Flash Fiction America

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The stories come and go quick, as is the way with flash, but they also linger, creating one more mysterious, satisfying paradox for readers to hold.

Home as Metonymy for Country in The Locust and the Bird: My Mother’s Story

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Set in decades past, Hanan al-Shaykh’s novel remains relevant to women’s rights today: she uses her narrator’s struggle to draw upon sociopolitical issues, positioning women’s stories as a means of redefining the political and societal in terms of the personal, and insisting on the importance of reaching beyond presiding

States of Refusal in How to Do Nothing and Housekeeping

“Fourteen years ago I left my job at a publicly traded company and began life as a freelancer. In all these years I have been trying to get to what Jenny Odell calls the ‘third space,’ an arena of both participation in and resistance to society.”

How Can We Be Happy in a World Full of Suffering?

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Olivia Laing, in her new novel, writes of a feeling that resonates: “She felt blank. She felt blank and mildly hysterical, she was itching to do something but it wasn’t clear what.”

The Impossible Citizen in Jill Magi’s SPEECH

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In Magi’s book-length poem, which revives a cosmopolitan way of being that has gone out favor, textures of physical borders are examined as speech while actual speeches are recovered from books and archives to reveal ways we might begin to comprehend the borders that entrap us.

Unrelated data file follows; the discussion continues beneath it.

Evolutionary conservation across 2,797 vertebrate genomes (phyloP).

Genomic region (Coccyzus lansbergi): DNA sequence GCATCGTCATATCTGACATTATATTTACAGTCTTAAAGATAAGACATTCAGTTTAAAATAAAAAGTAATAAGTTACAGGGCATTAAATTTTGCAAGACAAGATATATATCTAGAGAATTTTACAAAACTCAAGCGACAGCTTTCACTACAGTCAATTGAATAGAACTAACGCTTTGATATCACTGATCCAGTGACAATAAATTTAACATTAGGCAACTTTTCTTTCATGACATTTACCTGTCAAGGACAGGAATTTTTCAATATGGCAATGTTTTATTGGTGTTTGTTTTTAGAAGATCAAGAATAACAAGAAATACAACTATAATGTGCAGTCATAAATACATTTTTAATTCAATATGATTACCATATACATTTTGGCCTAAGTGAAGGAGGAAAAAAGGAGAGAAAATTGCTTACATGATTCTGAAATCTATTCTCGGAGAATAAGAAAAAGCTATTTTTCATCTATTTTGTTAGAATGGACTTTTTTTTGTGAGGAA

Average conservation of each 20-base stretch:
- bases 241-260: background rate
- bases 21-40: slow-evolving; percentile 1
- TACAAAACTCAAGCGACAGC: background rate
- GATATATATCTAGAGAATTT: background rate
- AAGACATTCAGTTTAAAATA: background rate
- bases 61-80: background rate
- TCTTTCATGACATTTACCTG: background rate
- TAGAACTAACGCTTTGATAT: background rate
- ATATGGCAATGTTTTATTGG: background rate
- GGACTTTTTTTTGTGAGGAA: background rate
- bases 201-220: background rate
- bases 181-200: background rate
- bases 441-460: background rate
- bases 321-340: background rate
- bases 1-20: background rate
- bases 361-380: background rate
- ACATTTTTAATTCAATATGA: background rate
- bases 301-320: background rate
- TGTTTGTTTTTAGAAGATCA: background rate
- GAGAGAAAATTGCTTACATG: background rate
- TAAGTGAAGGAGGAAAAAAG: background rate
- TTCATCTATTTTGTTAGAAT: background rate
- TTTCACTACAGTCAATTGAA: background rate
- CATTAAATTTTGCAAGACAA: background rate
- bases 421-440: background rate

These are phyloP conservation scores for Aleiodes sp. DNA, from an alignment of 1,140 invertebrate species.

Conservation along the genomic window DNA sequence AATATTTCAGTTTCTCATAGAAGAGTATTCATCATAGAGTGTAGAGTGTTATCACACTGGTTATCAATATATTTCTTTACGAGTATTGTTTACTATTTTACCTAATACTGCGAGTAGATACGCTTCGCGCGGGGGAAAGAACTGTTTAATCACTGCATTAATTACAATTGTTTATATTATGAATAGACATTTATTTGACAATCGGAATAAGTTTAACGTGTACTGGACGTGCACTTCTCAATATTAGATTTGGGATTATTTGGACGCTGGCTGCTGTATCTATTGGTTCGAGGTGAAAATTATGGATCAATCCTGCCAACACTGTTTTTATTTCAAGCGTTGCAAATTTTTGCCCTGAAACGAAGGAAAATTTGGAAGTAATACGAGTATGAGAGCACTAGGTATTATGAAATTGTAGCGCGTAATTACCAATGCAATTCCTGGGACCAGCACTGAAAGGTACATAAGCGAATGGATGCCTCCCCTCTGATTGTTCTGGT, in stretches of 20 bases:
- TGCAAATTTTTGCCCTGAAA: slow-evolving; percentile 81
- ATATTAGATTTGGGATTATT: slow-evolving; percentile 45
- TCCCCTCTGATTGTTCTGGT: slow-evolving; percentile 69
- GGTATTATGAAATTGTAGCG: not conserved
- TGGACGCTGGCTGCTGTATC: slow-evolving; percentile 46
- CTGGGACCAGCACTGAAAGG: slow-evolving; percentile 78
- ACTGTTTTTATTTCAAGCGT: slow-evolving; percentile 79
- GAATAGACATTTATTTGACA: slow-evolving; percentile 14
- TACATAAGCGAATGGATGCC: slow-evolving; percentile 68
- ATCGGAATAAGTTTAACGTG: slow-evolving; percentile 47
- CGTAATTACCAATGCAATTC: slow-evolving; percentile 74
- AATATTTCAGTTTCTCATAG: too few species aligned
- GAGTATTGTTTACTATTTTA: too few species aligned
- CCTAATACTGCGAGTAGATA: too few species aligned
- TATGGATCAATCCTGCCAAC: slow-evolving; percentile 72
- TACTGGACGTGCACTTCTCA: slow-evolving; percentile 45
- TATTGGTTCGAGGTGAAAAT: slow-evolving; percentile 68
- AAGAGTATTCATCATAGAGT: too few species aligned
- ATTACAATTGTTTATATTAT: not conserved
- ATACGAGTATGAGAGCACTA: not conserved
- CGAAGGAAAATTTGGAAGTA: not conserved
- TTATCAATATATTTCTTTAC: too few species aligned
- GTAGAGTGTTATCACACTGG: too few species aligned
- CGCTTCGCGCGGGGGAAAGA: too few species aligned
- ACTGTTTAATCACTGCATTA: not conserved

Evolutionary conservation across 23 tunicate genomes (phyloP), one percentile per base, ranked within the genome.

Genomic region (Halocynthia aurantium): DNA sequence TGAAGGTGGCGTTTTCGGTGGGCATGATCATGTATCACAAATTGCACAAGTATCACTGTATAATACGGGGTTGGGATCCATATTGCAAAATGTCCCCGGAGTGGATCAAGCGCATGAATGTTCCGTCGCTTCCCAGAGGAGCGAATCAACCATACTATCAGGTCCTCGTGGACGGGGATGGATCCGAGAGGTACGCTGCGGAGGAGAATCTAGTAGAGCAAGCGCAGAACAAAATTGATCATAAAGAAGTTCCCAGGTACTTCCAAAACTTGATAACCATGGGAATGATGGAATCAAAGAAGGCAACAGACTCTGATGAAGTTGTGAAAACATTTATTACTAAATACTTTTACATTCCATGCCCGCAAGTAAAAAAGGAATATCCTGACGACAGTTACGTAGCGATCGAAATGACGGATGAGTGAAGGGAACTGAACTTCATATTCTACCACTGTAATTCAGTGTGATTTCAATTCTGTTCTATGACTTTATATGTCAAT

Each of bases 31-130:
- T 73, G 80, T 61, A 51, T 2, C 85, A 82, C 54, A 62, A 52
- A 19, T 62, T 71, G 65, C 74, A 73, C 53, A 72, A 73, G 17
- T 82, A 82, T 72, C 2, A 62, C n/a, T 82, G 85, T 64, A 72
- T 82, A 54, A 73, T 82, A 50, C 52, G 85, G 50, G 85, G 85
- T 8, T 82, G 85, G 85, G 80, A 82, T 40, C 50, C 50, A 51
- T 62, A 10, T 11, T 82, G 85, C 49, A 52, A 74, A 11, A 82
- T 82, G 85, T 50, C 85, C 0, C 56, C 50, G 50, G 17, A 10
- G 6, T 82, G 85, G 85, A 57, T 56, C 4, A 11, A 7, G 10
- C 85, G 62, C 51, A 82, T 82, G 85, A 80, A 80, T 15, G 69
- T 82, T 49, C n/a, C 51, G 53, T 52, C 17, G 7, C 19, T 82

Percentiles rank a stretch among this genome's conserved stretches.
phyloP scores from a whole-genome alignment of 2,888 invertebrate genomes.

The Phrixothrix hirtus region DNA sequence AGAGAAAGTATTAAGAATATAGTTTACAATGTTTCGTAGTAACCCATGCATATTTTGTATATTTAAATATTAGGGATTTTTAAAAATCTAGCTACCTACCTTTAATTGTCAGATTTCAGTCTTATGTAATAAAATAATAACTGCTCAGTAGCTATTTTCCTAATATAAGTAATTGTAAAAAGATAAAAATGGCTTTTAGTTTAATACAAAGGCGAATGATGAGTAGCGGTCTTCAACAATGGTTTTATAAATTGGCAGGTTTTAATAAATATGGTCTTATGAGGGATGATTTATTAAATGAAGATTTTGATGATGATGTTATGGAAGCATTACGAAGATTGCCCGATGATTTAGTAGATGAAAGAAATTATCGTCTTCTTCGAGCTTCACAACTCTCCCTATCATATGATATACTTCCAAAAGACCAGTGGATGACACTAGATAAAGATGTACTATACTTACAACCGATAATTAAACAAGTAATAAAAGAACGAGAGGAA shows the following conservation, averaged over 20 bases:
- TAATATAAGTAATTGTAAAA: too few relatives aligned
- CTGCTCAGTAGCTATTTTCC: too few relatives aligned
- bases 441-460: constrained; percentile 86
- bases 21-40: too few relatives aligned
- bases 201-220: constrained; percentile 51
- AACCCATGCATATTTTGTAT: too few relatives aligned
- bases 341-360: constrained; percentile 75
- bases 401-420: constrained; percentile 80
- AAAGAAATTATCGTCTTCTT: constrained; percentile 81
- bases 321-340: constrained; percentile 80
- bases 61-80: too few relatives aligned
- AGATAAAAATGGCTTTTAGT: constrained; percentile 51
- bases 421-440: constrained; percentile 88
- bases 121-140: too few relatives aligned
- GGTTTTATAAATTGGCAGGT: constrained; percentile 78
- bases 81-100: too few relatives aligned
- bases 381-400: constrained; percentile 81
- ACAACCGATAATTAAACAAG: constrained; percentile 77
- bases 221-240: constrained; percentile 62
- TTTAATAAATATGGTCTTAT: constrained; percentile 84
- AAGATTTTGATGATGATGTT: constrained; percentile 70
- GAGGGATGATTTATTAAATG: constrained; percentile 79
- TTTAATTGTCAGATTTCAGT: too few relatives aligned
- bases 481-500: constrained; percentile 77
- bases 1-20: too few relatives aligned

“What drew me to Lange was her desire to make lives of the unseen seen”: An Interview with Jasmin Darznik

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Jasmin Darznik’s second novel, which imagines the early adulthood of the famous photographer Dorothea Lange, tracks the revelation of Lange’s artistic ethos: photography, she comes to accept, is as much about the seer as it is about the seen.

The Maternal Gothic in The Push and Beloved

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Ashley Audrain and Toni Morrison use the maternal gothic form, which dwells on the threats posed both to and by children and mothers, upending idyllic, peaceful visions of maternal life, to explore how mothers are devalued and isolated by white, patriarchal power structures.

“I absolutely wanted to present an upturned tale of exploration and resource gathering and success”: An Interview with Chang-rae Lee

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Chang-rae Lee’s latest novel illuminates the complex economic and cultural exchange between East and West through humorous and often grotesque scenes that question norms of race, money, privilege, and consent.

The Flâneuse: Walking in London and Paris

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We speak of things like ships, cities, and even the earth itself as female, yet men are so often the ones confidently plodding through these spaces, conquering them as they would a female body.

“I used to think that I had to choose between the page and the musical aspect of it”: An Interview with Kelly Harris-DeBerry

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Harris-DeBerry writes about freedom like someone who has felt the word in her mouth for years, felt the shape and sound of it, and has used the instruments of her voice and her page to translate it into something we can all understand.